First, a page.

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OAKLAND, Calif. (Reuters) - The two-story warehouse engulfed by a deadly Oakland fire at a Friday night dance party was typical of the collective spaces artists and musicians say they have increasingly looked for to cope with rising rents.
The cause of the fire remains under investigation, and a city building official told a news conference the building was most recently zoned as a warehouse. It was not approved as living space and had no concert permit.
The fire killed at least nine people and left about two dozen missing, raising fears the death toll would rise.
Officials have not confirmed whether people were living in the building, which had first floor spaces divided by home-made partitions and a staircase to a second level fashioned with wooden pallets.
However, high rents have forced many artists and musicians to overcrowd houses, take such accommodations and hold concerts and open houses to make ends meet, members of the artistic community said. They are also reluctant to ask landlords to bring living quarters up to fire code standards for fear of eviction.
"If you have multiple roommates (in a house), it is still $1,000 a month," said rock musician Courtney Castleman, 33, who left Oakland for nearby El Cerrito because of unaffordable rents.
Renting a space in an Oakland warehouse, by comparison, could cost $600-$700 per month, she said.
Castleman was one of several musicians on Saturday who said Oakland - a city of 400,000 across the bay from San Francisco - needs more affordable housing and rent control to help artists live and stay safe.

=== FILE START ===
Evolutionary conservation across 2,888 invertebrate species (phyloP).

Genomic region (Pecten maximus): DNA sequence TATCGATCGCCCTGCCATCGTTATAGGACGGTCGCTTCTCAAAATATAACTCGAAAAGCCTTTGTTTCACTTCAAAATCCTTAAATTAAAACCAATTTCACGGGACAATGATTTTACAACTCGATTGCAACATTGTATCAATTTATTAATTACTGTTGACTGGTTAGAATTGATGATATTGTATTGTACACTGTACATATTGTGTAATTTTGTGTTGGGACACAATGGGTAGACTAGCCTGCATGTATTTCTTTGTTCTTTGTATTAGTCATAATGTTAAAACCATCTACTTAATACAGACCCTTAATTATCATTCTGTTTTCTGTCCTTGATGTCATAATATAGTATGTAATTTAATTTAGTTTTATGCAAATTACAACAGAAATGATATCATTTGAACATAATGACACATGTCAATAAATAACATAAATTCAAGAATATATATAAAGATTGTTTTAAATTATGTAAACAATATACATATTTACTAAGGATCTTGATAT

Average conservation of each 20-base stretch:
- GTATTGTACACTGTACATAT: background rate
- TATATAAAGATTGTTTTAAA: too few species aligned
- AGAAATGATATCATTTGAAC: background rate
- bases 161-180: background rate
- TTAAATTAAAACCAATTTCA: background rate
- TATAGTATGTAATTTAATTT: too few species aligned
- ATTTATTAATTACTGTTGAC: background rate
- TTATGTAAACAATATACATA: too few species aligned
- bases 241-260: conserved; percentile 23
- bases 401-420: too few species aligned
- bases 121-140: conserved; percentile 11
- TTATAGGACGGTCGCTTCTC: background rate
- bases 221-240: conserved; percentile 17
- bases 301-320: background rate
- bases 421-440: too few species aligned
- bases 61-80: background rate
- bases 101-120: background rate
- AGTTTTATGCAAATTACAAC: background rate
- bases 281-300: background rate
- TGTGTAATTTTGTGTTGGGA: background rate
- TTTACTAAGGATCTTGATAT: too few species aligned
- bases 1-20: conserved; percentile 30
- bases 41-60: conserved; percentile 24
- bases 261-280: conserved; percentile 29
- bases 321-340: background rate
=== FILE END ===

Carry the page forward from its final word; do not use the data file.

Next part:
"I do know other warehouses in Oakland in similar condition," Castleman said. "You don't necessarily trust the landlords to do the work they are supposed to do because they will evict you."
People who had been inside the warehouse described the building as full of pianos and sculptures with rooms where artists lived and worked. Firefighters could be seen on video afterward hauling out an upright piano near the entrance.
"It's beautiful inside - Disneyland meets Tiki Room," said a 35-year-old woman who said she goes by the name Lisa Aurora.
City officials in November received complaints about debris outside the building and launched an investigation into whether people were living inside.
"The whole place was built like you are going to set up for a fire," said Matt Hummel, 46, who has worked in construction and helped renovate other warehouse spaces for artists.
Hummel said the building had bedrooms and workspace and the uneven stairs to the second floor were like "climbing a fort."
"It's like a big house, except you have an event some days to help pay the rent," Hummel said.
Additional reporting by Kristina Cooke; Writing by David Bailey; Editing by Mary Milliken